Almost Sure

4 January 10

Extending the Stochastic Integral

In the previous post, I used the property of bounded convergence in probability to define stochastic integration for bounded predictable integrands. For most applications, this is rather too restrictive, and in this post the integral will be extended to unbounded integrands. As bounded convergence is not much use in this case, the dominated convergence theorem will be used instead.

The first thing to do is to define a class of integrable processes for which the integral with respect to {X} is well-defined. Suppose that {\xi^n} is a sequence of predictable processes dominated by any such {X}-integrable process {\alpha}, so that {\vert\xi^n\vert\le\vert\alpha\vert} for each {n}. If this sequence converges to a limit {\xi}, then dominated convergence in probability states that the integrals converge in probability,

\displaystyle  \int_0^t\xi^n\,dX\rightarrow\int_0^t\xi\,dX\ \ \text{(in probability)}

(1)

as {n\rightarrow\infty}.

We can now define the {X}-integrable processes as the largest class of predictable processes for which dominated convergence can possibly hold. That is, they are `good dominators’. This ensures that we include all possible integrands, and it is easy to show that stochastic integration is indeed well defined for such integrands. The definition necessarily only involves integration with respect to bounded predictable integrands, as that is all we have defined so far.

Definition 1 Let {X} be a semimartingale. Then, {L^1(X)} consists of the set of predictable processes {\alpha} such that, for each {t\ge 0} and sequence of bounded predictable processes {\xi^n\rightarrow 0} with {\vert\xi^n\vert\le \vert\alpha\vert}, then {\int_0^t\xi^n\,dX\rightarrow 0} in probability as {n\rightarrow \infty}.

Alternatively, processes in {L^1(X)} are called {X}-integrable.

Alternative approaches to stochastic integration often define the class of {X}-integrable processes with regard to specific decompositions of {X}. Alternatively, as I shall show in a later post, a predictable process {\xi} is {X}-integrable if and only if

\displaystyle  \left\{\int_0^t\alpha\,dX\colon\vert\alpha\vert\le\vert\xi\vert\text{ is bounded and predictable}\right\}

is bounded in probability for each {t\ge 0}. However, I prefer the definition above, as it seems to be much more direct and it is clear that all integrands should satisfy this definition. Furthermore, the properties of stochastic integrals follow easily from this. Note that, by bounded convergence, {L^1(X)} includes all bounded predictable processes. As we would hope, it is closed under taking linear combinations.

Lemma 2 Let {X} be a semimartingale. Then, the class of {X}-integrable processes is a vector space. Furthermore, if {\vert\alpha\vert\le\vert\beta\vert} for any predictable process {\alpha} and {X}-integrable process {\beta}, then {\alpha} is also {X}-integrable.

Proof: First, the `furthermore’ statement is a trivial consequence of the definition. To prove the result, it is enough to show that {\alpha+\beta\in L^1(X)} for all {\alpha,\beta\in L^1(X)}. Then, suppose that {\vert\xi^n\vert\le\vert\alpha+\beta\vert} is a sequence of bounded predictable processes tending to zero. Setting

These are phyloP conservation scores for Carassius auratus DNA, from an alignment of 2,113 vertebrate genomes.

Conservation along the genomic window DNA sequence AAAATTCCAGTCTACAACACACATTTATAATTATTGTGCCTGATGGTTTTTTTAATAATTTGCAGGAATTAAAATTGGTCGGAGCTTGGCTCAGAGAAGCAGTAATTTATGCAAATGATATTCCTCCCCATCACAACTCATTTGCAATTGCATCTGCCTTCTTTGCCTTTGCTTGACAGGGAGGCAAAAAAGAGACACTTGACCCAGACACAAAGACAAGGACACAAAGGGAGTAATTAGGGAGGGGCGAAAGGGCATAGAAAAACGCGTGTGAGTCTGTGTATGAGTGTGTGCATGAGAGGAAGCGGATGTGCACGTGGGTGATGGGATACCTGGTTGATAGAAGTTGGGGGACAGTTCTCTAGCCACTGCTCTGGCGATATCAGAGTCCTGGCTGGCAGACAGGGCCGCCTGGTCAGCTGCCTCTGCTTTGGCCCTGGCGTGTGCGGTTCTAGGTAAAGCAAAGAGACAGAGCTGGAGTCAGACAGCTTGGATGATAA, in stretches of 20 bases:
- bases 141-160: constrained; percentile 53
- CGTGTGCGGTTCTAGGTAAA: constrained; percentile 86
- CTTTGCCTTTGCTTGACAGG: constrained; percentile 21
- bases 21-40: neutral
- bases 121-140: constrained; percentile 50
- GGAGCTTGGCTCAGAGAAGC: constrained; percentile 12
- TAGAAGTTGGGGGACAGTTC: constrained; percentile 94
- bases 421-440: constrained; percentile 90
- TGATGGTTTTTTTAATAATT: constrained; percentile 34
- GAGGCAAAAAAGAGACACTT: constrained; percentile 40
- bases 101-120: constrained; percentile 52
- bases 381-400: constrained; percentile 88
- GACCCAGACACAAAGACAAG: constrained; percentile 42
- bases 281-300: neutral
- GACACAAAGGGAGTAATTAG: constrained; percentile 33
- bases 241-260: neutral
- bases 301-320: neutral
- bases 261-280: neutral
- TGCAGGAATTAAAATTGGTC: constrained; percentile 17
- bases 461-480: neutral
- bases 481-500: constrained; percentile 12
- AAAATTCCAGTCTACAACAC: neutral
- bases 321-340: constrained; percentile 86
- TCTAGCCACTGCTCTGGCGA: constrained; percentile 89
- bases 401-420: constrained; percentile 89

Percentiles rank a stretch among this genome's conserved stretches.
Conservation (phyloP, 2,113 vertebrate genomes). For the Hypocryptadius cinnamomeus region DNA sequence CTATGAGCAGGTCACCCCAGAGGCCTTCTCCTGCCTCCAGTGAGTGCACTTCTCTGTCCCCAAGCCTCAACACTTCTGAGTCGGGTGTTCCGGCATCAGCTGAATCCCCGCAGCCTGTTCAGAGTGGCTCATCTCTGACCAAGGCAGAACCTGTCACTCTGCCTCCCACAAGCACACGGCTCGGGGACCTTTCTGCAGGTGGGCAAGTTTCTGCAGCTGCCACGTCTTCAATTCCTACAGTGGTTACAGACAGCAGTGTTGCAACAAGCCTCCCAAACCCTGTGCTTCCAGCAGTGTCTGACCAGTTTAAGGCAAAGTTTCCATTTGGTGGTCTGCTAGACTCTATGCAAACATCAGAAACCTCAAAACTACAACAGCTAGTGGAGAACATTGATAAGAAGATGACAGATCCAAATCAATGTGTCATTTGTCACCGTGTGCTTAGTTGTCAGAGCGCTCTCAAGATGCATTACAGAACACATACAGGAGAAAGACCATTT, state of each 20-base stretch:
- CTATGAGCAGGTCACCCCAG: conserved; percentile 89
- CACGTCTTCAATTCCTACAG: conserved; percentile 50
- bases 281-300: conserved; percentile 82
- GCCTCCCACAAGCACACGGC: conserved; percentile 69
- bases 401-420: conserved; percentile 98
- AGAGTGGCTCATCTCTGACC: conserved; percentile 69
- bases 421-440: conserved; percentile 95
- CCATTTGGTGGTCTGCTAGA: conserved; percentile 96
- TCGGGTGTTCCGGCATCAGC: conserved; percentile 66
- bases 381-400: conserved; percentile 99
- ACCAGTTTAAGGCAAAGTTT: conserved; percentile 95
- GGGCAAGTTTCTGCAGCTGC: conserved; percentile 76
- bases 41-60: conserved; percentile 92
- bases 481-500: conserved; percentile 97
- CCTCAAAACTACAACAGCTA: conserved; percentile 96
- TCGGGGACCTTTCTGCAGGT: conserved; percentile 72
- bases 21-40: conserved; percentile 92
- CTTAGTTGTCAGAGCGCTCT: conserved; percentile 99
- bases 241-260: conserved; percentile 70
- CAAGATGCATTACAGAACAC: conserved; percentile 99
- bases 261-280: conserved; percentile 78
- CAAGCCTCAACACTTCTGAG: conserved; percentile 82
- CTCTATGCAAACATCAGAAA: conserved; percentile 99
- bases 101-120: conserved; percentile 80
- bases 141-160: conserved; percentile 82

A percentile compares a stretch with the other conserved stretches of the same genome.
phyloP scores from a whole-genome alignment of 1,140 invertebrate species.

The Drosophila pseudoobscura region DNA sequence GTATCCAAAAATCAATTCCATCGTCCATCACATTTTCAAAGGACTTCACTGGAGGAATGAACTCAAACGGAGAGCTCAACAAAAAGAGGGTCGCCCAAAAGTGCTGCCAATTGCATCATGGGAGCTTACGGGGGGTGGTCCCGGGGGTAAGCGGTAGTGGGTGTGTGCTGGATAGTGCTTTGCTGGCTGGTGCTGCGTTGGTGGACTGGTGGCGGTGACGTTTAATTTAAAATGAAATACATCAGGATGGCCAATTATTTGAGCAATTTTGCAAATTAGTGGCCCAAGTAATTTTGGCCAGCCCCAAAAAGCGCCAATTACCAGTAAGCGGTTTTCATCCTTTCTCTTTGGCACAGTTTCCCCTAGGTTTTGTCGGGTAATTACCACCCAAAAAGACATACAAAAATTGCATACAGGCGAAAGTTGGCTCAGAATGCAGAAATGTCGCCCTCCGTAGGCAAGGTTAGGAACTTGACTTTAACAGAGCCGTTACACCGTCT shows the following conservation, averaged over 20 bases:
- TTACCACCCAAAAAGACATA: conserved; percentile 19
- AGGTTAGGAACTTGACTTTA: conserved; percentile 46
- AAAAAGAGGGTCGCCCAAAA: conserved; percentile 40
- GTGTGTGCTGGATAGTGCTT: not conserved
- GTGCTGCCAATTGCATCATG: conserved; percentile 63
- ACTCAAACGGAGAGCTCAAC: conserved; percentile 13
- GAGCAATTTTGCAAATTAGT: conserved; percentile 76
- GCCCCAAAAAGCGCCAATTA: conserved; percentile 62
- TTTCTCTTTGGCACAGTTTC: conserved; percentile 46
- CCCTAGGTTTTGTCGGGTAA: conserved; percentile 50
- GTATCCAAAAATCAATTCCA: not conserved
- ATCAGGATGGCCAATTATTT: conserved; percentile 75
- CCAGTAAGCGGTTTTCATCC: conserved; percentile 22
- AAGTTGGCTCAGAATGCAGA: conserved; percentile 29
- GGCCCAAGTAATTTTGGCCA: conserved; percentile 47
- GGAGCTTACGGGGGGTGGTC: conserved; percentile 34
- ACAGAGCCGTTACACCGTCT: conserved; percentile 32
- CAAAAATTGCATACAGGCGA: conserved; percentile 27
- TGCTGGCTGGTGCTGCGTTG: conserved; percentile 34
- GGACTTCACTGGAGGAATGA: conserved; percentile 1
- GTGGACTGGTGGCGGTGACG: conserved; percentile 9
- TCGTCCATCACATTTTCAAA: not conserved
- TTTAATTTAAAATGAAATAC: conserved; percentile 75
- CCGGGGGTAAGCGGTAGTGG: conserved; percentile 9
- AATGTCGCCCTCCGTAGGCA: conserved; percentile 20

\displaystyle  \alpha^n=\max\left(\min\left(\xi^n,\vert\alpha\vert\right),-\vert\alpha\vert\right),\ \beta^n=\xi^n-\alpha^n

gives {\vert\alpha^n\vert\le\vert\alpha\vert} and {\vert\beta^n\vert\le\vert\beta\vert} and {\alpha^n,\beta^n\rightarrow 0}. So, applying dominated convergence to {\alpha^n,\beta^n} individually gives

\displaystyle  \int_0^t\xi^n\,dX=\int_0^t\alpha^n\,dX+\int_0^t\beta^n\,dX\rightarrow 0

in probability as {n\rightarrow 0}. By definition, this shows that {\alpha+\beta\in L^1(X)}. \Box

Now that we have chosen the largest possible class of predictable processes which can work as integrands, stochastic integration is defined in a similar way as for bounded integrands. That is, it agrees with the explicit expression for the elementary integrands, and satisfies dominated convergence.

Definition 3 Let {X} be a semimartingale and {t\ge 0}. Then, the stochastic integral up to {t} is a map

\displaystyle  L^1(X)\rightarrow L^0,\ \ \xi\mapsto\int_0^t\xi\,dX

As we would hope, this definition is indeed enough to uniquely specify the stochastic integral.

Lemma 4 Let {X} be a semimartingale. Then, the stochastic integral given by Definition 3 is uniquely defined, is linear in the integrand, and agrees with the previous definition for bounded predictable integrands.

Proof: As {L^1(X)} contains the bounded predictable processes, bounded convergence in probability is just a special case of dominated convergence. So, if it exists, the integral must coincide with that given by the previous definition for bounded integrands.

Conversely, as {X} is a semimartingale, the integral is defined for bounded integrands. It just needs to be extended to all {X}-integrable processes. For any {\xi\in L^1(X)} choose a sequence {\xi^n\rightarrow\xi} of bounded predictable processes which is dominated by some process {\alpha\in L^1(X)}. For example, this can be achieved by setting {\xi^n=\max(\min(\xi,n),-n)}, so {\vert\xi^n\vert\le\vert\xi\vert}. Given such a sequence it follows that {\xi^m-\xi^n} is dominated by {2\alpha\in L^1(X)} and tends to zero as {m,n\rightarrow\infty}. So,

\displaystyle  \int_0^t\xi^m\,dX-\int_0^t\xi^n\,dX = \int_0^t(\xi^m-\xi^n)\,dX\rightarrow 0

in probability as {m,n\rightarrow\infty}. By completeness under convergence in probability, this allows us to define

\displaystyle  \int_0^t\xi\,dX\equiv\lim_{n\rightarrow\infty}\int_0^t\xi^n\,dX

(2)

under convergence in probability. It needs to be shown that this definition is independent of the sequence {\xi^n} chosen. So, suppose that {\zeta^n\rightarrow\xi} is any other sequence of bounded predictable processes dominated by some {\beta\in L^1(X)}. Then, {\xi^n-\zeta^n} is dominated by {\vert\alpha\vert+\vert\beta\vert\in L^1(X)} and

\displaystyle  \lim_{n\rightarrow\infty}\int_0^t\xi^n\,dX-\lim_{n\rightarrow\infty}\int_0^t\zeta\,dX=\lim_{n\rightarrow\infty}\int_0^t(\xi^n-\zeta^n)\,dX= 0,